By Sonja Trauss
Special to The Examiner
Berlin’s recent ballot measure asking the local government to eminent domain 220,000 apartments, or 10% of the local housing stock, is exciting news for activists all over the world. It also leaves many people, including San Franciscans, wondering: Could we replicate that success here?
Technically, the answer is yes. Berlin’s ballot measure is non-binding, possibly illegal and likely impossible. San Franciscans are just as able to pass symbolic ballot measures as anyone, and we’ve done it several times.
But actually, even in progressive San Francisco, putting aside the practicalities of eminent domain — which is the right of a government or its agent to expropriate and pay for private property for public use — the very idea of social housing is surprisingly unpopular. Most San Franciscans, like most Americans, believe that social housing is impossible. They hew to the idea that governments are not able to be landlords. For some reason, it’s impossible to do, like mixing oil and water.
This stereotype flies in the face of reality. Our local government is a capable landlord. San Francisco’s Real Estate Division is the owner and property manager of seven office buildings: City Hall, 1 South Van Ness Ave., 25 Van Ness Ave., 30 Van Ness Ave., 1640-1680 Mission St., and 555 7th St. In addition, the San Francisco Public Library owns and manages 27 branches across The City and the school district owns and manages 114 school buildings.
San Francisco also has real, live federally owned social housing. About 3,000 people live in 1,100 housing units in the Presidio. The residents pay market rate rent and their landlord, a federal agency called the Presidio Trust, uses the rents and the rents from office buildings, hotels, venues and a golf course in the Presidio to maintain the park.
With so many examples of our local government, and a local branch of the federal government, being successful landlords, why do people persist in believing that social housing is somehow impossible? The answer is that local proponents and opponents of social housing agree on one thing — that social housing should not be available to middle- or high-income people, that it must be rented only to low-income residents. For many people, “social housing” is synonymous with “low-income housing.”
Of course, providing low-cost housing to low-income residents is an important aspect of social housing, but restricting its target residents only to low-income households ensures that social housing remains an entry on a wish list, and not a popular, widespread phenomenon.
You might ask: What does mixed-income social housing look like? And what are its social or economic advantages?
In Vienna, for instance, where 40% of the housing stock is social housing, the property type is open to residents of all incomes. Typically, about half of residents are high income and pay market-rate rents. Their rents subsidize the below-market rents paid by their lower-income neighbors. The main benefit of mixed-income housing is that it is financially solvent. Unlike U.S. public housing projects, social housing does not need long-term subsidies from periodically unfriendly (read: Republican) governments. Another advantage to mixed-income buildings is they promote economic and racial integration.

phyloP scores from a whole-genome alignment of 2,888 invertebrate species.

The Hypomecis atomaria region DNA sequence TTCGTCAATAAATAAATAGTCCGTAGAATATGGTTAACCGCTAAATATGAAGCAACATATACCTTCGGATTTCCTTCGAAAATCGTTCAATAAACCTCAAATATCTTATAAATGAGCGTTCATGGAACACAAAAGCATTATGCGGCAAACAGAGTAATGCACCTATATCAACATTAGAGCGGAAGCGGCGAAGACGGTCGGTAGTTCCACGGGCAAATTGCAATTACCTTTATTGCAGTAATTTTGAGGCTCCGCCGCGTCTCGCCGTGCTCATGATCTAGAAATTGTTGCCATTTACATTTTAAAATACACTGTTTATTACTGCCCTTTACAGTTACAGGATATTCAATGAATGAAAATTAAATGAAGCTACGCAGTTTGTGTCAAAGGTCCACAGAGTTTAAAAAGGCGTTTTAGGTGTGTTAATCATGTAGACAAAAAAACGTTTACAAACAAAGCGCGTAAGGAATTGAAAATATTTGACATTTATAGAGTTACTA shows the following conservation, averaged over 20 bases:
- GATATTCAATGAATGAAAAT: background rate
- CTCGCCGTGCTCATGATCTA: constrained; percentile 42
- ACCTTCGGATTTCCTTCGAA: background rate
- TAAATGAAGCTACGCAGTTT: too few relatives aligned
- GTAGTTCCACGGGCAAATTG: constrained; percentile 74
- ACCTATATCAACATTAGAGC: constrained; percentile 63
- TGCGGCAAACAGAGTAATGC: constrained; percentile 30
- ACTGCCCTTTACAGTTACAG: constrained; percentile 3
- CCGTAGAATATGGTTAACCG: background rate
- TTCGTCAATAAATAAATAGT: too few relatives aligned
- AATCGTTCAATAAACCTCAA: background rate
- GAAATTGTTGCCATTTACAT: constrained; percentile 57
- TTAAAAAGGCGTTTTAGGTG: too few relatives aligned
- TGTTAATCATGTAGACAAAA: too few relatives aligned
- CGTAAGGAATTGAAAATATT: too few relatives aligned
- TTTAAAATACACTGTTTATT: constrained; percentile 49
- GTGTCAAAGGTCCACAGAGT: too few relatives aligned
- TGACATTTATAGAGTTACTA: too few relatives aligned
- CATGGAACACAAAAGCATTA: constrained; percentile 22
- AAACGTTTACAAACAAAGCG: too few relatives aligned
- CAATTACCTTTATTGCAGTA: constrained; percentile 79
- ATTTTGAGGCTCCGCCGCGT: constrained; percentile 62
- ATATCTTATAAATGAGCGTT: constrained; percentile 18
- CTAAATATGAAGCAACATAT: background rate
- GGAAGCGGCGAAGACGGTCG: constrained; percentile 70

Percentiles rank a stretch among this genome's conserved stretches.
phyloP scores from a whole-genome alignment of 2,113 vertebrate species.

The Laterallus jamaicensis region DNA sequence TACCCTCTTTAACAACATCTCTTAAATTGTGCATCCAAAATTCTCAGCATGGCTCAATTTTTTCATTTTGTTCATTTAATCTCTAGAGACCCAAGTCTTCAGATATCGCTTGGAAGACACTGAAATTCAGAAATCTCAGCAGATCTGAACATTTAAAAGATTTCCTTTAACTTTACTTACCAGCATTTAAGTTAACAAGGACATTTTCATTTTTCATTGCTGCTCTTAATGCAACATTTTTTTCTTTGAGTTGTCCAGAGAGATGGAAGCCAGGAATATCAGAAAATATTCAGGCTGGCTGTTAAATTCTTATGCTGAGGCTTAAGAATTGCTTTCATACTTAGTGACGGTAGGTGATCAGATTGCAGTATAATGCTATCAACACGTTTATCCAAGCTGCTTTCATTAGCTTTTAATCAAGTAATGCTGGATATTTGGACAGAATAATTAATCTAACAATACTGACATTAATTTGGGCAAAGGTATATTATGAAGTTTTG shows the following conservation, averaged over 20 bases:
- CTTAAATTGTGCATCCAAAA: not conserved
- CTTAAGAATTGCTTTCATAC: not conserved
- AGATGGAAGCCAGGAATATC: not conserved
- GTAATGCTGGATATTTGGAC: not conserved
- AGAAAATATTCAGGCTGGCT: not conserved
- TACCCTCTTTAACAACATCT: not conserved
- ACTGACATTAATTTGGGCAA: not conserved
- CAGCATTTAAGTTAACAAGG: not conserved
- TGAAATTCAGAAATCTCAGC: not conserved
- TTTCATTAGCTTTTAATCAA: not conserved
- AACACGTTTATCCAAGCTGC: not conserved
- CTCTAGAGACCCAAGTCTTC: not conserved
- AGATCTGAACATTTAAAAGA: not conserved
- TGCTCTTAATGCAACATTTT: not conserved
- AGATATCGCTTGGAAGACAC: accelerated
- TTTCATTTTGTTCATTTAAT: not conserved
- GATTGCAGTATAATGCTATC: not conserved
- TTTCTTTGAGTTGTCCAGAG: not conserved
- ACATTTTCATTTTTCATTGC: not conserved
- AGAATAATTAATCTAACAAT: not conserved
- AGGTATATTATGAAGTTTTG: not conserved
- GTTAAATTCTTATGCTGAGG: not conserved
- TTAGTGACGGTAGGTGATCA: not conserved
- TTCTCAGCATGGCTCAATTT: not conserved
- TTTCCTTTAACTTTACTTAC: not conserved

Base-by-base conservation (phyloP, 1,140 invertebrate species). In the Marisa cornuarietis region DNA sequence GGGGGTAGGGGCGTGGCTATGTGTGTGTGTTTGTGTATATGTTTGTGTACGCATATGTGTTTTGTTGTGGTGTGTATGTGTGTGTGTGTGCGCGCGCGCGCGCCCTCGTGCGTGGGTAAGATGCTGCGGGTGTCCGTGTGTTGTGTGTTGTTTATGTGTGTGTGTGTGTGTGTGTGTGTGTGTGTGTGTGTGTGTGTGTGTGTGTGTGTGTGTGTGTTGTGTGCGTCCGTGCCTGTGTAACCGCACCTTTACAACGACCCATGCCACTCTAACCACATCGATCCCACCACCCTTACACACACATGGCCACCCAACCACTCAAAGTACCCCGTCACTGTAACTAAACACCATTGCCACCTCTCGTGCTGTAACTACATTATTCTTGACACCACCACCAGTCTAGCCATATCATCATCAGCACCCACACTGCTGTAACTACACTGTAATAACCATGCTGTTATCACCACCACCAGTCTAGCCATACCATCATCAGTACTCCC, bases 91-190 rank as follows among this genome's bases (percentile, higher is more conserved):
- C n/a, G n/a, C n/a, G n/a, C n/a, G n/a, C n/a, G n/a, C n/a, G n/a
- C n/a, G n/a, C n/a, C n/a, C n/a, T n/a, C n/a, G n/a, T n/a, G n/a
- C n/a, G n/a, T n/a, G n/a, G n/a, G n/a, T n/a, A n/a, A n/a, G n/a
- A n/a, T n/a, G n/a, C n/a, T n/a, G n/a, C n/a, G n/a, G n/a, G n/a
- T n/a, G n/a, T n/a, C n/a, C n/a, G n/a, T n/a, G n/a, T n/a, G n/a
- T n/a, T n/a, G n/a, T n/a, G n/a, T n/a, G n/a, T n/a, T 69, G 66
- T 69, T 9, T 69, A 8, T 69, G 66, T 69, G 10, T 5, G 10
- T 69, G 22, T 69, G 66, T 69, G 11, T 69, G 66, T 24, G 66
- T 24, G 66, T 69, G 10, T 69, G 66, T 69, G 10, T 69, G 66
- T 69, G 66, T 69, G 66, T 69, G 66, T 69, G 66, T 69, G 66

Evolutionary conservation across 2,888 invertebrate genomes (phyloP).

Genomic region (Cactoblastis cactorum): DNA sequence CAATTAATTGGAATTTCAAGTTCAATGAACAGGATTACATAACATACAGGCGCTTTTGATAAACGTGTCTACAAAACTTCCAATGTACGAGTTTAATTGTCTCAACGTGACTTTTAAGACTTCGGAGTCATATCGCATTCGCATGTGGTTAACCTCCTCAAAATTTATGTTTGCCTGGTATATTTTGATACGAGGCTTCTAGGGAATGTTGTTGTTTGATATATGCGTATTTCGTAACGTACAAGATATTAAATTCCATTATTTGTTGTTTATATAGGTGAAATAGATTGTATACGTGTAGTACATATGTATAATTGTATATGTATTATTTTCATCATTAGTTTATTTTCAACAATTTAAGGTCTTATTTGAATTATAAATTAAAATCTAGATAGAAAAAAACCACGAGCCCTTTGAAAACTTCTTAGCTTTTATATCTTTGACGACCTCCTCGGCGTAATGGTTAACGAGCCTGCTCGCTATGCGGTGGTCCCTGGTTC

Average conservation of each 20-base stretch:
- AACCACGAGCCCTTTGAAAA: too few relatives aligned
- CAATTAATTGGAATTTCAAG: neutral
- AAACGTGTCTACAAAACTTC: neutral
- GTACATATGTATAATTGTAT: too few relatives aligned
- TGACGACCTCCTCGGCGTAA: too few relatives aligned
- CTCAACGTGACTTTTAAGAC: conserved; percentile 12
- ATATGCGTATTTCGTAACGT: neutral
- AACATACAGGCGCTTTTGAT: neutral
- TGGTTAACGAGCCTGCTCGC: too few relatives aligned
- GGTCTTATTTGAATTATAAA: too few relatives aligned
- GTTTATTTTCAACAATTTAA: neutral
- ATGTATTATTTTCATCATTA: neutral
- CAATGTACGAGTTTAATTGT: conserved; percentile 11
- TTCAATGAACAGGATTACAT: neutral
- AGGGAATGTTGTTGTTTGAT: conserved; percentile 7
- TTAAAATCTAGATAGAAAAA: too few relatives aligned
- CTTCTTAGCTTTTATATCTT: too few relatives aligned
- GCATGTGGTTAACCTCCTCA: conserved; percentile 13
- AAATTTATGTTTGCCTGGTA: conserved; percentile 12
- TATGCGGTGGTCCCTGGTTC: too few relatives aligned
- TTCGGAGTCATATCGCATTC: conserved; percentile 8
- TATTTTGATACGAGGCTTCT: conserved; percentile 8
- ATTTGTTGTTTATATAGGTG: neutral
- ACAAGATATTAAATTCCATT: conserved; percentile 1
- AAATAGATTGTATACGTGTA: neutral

Liberals and progressives understand that ongoing political support for Social Security, Medicare and rent control all require that these programs be available to all income levels. Efforts to means test these programs — in other words, restrict them to only low-income people — are, rightly, seen as efforts to end them. Somehow, this sound reasoning just doesn’t make it to discussions of social housing. Imagine the political reaction if a public agency proposed building new social housing where half the residents would be tech workers, dentists and executives. What would that political discourse be like?
The Potrero Yard Modernization project is an example of how hostility to market-rate social housing is putting the very existence of social housing at risk. The Potrero Yard project is different from Viennese social housing because instead of using the revenues from market-rate housing rentals to fund lower-rent housing, the San Francisco Municipal Transit Agency proposed to use the rents to help fund a different, but also extremely important, public good: public transportation.
Initially, the SFMTA planned to build over 500 units of housing, mostly market rate, and use the revenues generated from the rents to pay to rebuild and renovate the bus yard. It seems like San Franciscans would support a plan to create housing with rents that, instead of enriching a private developer, would fund our perpetually underfunded public transit system and improve bus service.
Unfortunately, general public aversion to market-rate housing has put the project at risk. Due to political pressure, the housing project has to be 50% below market rate. The Potrero Yard Modernization project went from a money-making proposal for our public transit agency to a money-losing proposal. Instead of being able to rebuild the bus yard and provide better transit service using funds generated from a housing development on its own timeline, San Francisco Muni now has yet another capital project awaiting funding, sitting on a long list of capital projects awaiting funding.
Hopefully, the more the public learns about how social housing works, and as conversations about means testing for other public programs continue, we will see broader support for social housing for middle- and high-income residents. And it will become a reality in our communities.
Sonja Trauss is the executive director and co-founder of Yes In My Back Yard.